on electricity and massage. peared, and four days later the woman reported that

A few days ago I had a letter from my patient, in she had not felt so well for two years.

which he stated that he has recovered almost entirely, My employment of pilocarpine in this case was pure

and that he has been attending school ever since last ly empirical. The drug has such a pronounced effect

fall. upon the circulatory and secretory activity of the skin,

This case has been quite interesting to me, and and I had observed such strikingly favorable results

might prove so to some fellow-practitioner. from its systematic employment in the treatment of erysipelas, that I was led to its use for the relief of urticaria. I fancy, too, that the drug is worthy more extended application in the domain of dermato-therapy than it has

LOOSE BODY IN THE KNEE-JOINT. heretofore received. I should prefer its subcutaneous

BY HUGO E. WAUGELIN, M.D., injection when the patient is under immediate obser

ST. CLAIR COUNTY PHYSICIAN, BELLEVILLE, ILL. vation, but I feel safer in directing its administration by the mouth in the case of out-patients.

MR. A. M-, a farmer, was admitted to the St. Clair County Farm in June, 1894. He was admitted as a patient with inflammatory rheumatism. He gave

a history of two years' suffering, all his trouble being FRACTURE OF THE FOURTH CERVICAL located in the left knee-joint. Examination of the VERTEBRA AND RECOVERY.

knee showed it to be very much swollen and exceed: BY CHARLES J. RINGNELL, M.D.,

ingly painful to touch, and almost immovable. Local applications and rest in bed with the leg elevated re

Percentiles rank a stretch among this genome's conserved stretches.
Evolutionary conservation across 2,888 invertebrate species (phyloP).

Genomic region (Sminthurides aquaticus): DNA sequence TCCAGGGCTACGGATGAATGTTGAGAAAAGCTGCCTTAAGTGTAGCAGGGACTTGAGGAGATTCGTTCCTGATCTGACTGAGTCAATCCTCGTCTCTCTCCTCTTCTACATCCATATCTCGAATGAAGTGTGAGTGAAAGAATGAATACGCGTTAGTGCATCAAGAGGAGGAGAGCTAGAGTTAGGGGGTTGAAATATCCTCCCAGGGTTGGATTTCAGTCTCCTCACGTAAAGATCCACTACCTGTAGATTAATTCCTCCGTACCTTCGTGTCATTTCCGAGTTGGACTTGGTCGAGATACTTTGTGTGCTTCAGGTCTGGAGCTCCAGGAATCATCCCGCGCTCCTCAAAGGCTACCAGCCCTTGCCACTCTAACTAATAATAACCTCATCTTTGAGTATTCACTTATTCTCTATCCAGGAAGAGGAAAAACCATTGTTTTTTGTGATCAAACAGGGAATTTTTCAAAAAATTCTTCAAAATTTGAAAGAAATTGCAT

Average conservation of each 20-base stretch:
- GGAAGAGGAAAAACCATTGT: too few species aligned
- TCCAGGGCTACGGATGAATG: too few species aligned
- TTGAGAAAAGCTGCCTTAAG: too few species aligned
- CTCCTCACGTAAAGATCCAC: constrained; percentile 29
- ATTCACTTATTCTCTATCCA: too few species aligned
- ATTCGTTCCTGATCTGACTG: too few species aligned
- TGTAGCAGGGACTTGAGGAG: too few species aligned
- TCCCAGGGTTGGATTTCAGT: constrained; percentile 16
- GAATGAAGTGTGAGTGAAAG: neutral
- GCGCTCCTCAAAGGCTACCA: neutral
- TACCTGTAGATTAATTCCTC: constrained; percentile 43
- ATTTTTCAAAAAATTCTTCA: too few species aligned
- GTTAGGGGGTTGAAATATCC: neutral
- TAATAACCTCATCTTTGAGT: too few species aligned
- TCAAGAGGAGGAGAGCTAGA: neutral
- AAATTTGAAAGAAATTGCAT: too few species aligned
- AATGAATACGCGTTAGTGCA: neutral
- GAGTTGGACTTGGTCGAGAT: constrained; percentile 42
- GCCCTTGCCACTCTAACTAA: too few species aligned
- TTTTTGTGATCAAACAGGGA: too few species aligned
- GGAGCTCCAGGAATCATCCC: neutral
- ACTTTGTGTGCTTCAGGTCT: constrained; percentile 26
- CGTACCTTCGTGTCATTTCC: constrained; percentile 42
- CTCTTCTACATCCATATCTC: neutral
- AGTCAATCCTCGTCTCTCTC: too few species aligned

duced the symptoms very materially. On August 3, 1893, Julius A—, a farmer, aged nine- About a week after, at another examination, I found teen, came under my care at the Deaconess Institute, what later proved to be the cause of the trouble. presenting all the symptoms of a “broken neck." There was a loose body floating in the joint. This After having made a careful examination, I arrived at body was movable to almost all parts of the knee, both the conclusion that the laminæ of the fourth cervical anterior and posterior, and could be carried about six MEDICAL RECORD, September 15, 1894, p. 342.

inches above the patella.

At times it would be lost, ? Ibid., November 3. 1894, p. 564.

and then could not be found after the most diligent

MINNEAPOLIS, MINN.

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BAY CITY, MICH.

search. I have hunted as long as an hour for it and During her recovery she had a mild attack of facial
been unable to locate it. Twice I was ready to remove erysipelas, which, with the use of carbolic acid and com-
it and it slipped from my fingers and was lost. Fi- pound tincture of iodine, equal parts, applied to and
nally I located it about three inches above the patella to around the infected area, was easily controlled.
the inner side of the thigh. I then passed a needle under The mastoid opening was completely healed in two
it and fixed it so I could cut down on it. The incision or three days, the discharge ceasing promptly. The
was about two inches long. With a pair of thin for- antrum was irrigated with dilute hydrogen dioxide, fol-